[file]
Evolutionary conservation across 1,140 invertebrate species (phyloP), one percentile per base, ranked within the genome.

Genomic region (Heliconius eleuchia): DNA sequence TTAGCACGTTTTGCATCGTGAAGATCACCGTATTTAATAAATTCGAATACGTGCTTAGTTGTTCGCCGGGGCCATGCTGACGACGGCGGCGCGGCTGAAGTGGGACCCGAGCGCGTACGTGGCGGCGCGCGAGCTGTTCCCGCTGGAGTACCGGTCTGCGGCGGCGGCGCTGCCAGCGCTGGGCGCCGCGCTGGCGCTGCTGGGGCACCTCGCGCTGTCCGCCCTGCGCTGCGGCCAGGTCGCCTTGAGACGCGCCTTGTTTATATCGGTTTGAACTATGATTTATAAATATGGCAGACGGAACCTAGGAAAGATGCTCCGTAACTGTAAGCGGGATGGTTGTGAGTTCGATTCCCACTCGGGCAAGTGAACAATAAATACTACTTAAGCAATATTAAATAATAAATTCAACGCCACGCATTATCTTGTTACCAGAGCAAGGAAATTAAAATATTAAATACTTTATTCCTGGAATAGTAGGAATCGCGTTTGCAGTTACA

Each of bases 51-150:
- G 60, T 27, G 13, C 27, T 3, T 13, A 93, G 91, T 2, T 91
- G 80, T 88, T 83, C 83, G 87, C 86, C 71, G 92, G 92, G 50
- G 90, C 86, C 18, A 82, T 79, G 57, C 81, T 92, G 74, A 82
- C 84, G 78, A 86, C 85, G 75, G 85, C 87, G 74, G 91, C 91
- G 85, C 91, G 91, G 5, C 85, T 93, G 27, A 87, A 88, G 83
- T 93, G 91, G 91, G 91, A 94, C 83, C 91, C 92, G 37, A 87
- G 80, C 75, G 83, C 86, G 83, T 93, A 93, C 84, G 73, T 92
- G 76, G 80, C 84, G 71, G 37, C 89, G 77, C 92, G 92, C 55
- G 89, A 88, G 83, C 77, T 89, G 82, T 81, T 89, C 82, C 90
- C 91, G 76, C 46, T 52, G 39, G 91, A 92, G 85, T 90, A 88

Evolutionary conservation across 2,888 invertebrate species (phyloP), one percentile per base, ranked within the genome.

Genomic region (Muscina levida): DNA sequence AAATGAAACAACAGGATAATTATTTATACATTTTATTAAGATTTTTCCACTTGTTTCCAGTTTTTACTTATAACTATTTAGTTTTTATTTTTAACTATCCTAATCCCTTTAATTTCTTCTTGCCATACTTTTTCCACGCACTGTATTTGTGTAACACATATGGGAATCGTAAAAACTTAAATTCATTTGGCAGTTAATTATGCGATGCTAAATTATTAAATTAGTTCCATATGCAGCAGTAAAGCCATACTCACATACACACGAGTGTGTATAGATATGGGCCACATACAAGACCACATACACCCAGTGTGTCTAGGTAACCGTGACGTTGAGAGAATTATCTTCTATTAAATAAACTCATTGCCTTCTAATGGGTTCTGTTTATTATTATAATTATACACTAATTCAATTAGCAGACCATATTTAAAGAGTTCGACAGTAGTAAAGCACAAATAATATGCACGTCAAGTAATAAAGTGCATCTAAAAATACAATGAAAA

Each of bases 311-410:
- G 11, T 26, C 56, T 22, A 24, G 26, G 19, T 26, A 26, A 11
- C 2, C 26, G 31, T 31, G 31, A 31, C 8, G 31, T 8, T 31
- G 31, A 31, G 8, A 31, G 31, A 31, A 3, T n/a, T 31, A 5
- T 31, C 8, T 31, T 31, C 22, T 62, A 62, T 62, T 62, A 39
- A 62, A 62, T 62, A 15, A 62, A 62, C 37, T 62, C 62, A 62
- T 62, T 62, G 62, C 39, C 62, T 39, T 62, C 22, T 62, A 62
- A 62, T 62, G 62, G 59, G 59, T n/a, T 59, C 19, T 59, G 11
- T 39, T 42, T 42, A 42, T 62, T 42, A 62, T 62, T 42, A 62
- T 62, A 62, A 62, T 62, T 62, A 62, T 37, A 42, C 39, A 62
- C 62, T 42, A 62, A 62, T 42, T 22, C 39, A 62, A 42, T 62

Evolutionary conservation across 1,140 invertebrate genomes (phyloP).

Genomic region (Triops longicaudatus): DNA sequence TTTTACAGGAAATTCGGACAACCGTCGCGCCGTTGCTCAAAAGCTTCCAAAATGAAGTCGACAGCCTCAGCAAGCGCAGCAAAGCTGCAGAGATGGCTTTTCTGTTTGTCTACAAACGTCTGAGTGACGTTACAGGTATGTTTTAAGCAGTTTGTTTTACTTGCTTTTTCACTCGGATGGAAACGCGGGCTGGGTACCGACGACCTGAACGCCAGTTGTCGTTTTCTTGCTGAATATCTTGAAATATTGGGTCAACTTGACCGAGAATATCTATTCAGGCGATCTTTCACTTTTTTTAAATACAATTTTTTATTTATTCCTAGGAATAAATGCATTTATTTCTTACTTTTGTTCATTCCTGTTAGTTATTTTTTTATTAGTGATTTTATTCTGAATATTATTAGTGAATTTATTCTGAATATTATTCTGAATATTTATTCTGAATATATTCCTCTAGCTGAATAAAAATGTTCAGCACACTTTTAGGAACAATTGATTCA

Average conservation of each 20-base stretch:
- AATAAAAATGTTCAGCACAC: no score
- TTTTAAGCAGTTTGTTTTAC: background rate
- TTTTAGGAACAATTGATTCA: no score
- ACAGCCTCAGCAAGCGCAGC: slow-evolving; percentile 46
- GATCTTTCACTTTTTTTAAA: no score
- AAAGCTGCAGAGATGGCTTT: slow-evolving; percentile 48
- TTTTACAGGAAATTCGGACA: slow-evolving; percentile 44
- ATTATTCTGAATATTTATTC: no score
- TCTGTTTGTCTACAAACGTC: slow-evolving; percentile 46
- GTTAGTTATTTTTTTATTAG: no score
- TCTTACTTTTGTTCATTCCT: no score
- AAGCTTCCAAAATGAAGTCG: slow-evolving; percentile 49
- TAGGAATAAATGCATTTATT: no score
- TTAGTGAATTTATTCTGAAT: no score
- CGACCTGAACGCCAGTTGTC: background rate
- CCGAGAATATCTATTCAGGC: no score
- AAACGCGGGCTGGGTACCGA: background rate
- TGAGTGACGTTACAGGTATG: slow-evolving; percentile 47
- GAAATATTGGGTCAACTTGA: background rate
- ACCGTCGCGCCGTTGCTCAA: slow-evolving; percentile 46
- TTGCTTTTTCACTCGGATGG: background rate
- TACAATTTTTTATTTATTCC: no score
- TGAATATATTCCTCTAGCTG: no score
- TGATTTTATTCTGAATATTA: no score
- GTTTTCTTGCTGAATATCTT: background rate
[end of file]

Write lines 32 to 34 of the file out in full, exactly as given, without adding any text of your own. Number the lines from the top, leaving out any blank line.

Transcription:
- TTTTAGGAACAATTGATTCA: no score
- ACAGCCTCAGCAAGCGCAGC: slow-evolving; percentile 46
- GATCTTTCACTTTTTTTAAA: no score